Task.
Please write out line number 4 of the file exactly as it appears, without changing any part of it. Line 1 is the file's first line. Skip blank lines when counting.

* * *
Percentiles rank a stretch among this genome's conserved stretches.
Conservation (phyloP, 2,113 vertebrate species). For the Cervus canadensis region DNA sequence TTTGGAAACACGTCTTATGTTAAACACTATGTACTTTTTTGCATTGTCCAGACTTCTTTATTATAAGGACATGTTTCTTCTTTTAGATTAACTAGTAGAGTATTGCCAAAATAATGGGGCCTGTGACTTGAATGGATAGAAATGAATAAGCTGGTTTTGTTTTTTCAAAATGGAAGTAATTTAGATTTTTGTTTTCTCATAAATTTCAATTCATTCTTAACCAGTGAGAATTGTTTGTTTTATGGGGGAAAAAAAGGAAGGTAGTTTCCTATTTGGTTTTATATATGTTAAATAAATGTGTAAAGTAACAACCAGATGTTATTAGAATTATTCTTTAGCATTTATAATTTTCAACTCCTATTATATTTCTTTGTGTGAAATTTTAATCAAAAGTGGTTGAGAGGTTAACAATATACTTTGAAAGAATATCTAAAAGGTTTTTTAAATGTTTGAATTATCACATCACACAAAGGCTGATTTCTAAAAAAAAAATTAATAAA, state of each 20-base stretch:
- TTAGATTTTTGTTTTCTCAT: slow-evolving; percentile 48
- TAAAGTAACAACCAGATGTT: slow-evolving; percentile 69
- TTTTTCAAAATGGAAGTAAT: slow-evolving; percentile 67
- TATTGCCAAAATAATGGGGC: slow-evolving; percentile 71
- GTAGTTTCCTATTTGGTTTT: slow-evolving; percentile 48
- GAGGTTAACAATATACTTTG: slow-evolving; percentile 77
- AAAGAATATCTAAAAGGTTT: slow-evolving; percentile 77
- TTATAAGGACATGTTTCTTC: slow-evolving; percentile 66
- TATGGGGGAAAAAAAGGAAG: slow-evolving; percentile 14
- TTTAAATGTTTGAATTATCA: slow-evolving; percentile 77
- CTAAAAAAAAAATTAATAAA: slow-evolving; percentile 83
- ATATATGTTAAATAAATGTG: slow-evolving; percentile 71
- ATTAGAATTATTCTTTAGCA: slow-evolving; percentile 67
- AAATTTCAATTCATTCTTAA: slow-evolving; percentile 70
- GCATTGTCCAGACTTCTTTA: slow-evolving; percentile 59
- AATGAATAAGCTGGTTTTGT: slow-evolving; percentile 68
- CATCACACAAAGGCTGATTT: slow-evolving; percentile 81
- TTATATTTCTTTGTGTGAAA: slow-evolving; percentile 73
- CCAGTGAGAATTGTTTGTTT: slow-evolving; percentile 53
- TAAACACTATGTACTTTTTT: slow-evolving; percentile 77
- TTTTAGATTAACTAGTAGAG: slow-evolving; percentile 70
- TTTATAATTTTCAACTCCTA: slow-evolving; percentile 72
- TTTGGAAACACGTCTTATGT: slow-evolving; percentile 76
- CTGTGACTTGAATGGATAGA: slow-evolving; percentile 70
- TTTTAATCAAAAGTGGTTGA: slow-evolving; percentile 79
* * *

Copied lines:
- TAAAGTAACAACCAGATGTT: slow-evolving; percentile 69